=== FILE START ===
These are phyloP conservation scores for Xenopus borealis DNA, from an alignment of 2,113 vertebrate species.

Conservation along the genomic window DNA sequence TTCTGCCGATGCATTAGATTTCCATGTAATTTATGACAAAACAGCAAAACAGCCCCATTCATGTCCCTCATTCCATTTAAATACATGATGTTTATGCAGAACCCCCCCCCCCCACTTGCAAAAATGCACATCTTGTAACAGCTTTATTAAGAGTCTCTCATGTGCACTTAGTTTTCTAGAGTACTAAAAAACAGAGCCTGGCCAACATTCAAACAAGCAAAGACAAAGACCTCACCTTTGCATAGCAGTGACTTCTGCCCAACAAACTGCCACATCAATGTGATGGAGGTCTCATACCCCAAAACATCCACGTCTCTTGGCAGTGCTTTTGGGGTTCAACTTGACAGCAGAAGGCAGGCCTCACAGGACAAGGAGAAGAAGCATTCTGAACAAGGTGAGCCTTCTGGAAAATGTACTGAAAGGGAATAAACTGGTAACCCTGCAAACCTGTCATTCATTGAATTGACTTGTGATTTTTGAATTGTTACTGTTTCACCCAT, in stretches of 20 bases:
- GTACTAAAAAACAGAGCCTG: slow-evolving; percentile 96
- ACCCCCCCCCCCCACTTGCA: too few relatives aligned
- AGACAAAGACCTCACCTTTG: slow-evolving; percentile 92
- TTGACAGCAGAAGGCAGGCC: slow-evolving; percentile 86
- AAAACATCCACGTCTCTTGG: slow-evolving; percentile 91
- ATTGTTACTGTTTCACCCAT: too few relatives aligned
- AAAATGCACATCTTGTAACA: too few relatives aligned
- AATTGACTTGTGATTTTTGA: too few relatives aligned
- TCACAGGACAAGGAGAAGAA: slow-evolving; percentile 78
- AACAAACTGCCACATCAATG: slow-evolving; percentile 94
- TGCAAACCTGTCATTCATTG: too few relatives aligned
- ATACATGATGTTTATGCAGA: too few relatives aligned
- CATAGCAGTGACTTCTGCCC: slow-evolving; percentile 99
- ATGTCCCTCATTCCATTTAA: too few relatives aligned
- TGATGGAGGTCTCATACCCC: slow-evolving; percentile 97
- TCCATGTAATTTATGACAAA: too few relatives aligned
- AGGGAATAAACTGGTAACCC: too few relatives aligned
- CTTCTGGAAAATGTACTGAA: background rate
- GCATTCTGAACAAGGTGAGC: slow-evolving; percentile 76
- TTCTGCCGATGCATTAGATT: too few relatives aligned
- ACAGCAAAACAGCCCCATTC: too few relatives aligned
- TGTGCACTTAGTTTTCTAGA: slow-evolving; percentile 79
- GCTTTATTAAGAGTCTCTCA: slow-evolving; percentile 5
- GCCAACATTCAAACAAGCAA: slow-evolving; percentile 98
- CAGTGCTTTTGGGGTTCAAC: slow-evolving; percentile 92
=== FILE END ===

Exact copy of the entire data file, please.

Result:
These are phyloP conservation scores for Xenopus borealis DNA, from an alignment of 2,113 vertebrate species.

Conservation along the genomic window DNA sequence TTCTGCCGATGCATTAGATTTCCATGTAATTTATGACAAAACAGCAAAACAGCCCCATTCATGTCCCTCATTCCATTTAAATACATGATGTTTATGCAGAACCCCCCCCCCCCACTTGCAAAAATGCACATCTTGTAACAGCTTTATTAAGAGTCTCTCATGTGCACTTAGTTTTCTAGAGTACTAAAAAACAGAGCCTGGCCAACATTCAAACAAGCAAAGACAAAGACCTCACCTTTGCATAGCAGTGACTTCTGCCCAACAAACTGCCACATCAATGTGATGGAGGTCTCATACCCCAAAACATCCACGTCTCTTGGCAGTGCTTTTGGGGTTCAACTTGACAGCAGAAGGCAGGCCTCACAGGACAAGGAGAAGAAGCATTCTGAACAAGGTGAGCCTTCTGGAAAATGTACTGAAAGGGAATAAACTGGTAACCCTGCAAACCTGTCATTCATTGAATTGACTTGTGATTTTTGAATTGTTACTGTTTCACCCAT, in stretches of 20 bases:
- GTACTAAAAAACAGAGCCTG: slow-evolving; percentile 96
- ACCCCCCCCCCCCACTTGCA: too few relatives aligned
- AGACAAAGACCTCACCTTTG: slow-evolving; percentile 92
- TTGACAGCAGAAGGCAGGCC: slow-evolving; percentile 86
- AAAACATCCACGTCTCTTGG: slow-evolving; percentile 91
- ATTGTTACTGTTTCACCCAT: too few relatives aligned
- AAAATGCACATCTTGTAACA: too few relatives aligned
- AATTGACTTGTGATTTTTGA: too few relatives aligned
- TCACAGGACAAGGAGAAGAA: slow-evolving; percentile 78
- AACAAACTGCCACATCAATG: slow-evolving; percentile 94
- TGCAAACCTGTCATTCATTG: too few relatives aligned
- ATACATGATGTTTATGCAGA: too few relatives aligned
- CATAGCAGTGACTTCTGCCC: slow-evolving; percentile 99
- ATGTCCCTCATTCCATTTAA: too few relatives aligned
- TGATGGAGGTCTCATACCCC: slow-evolving; percentile 97
- TCCATGTAATTTATGACAAA: too few relatives aligned
- AGGGAATAAACTGGTAACCC: too few relatives aligned
- CTTCTGGAAAATGTACTGAA: background rate
- GCATTCTGAACAAGGTGAGC: slow-evolving; percentile 76
- TTCTGCCGATGCATTAGATT: too few relatives aligned
- ACAGCAAAACAGCCCCATTC: too few relatives aligned
- TGTGCACTTAGTTTTCTAGA: slow-evolving; percentile 79
- GCTTTATTAAGAGTCTCTCA: slow-evolving; percentile 5
- GCCAACATTCAAACAAGCAA: slow-evolving; percentile 98
- CAGTGCTTTTGGGGTTCAAC: slow-evolving; percentile 92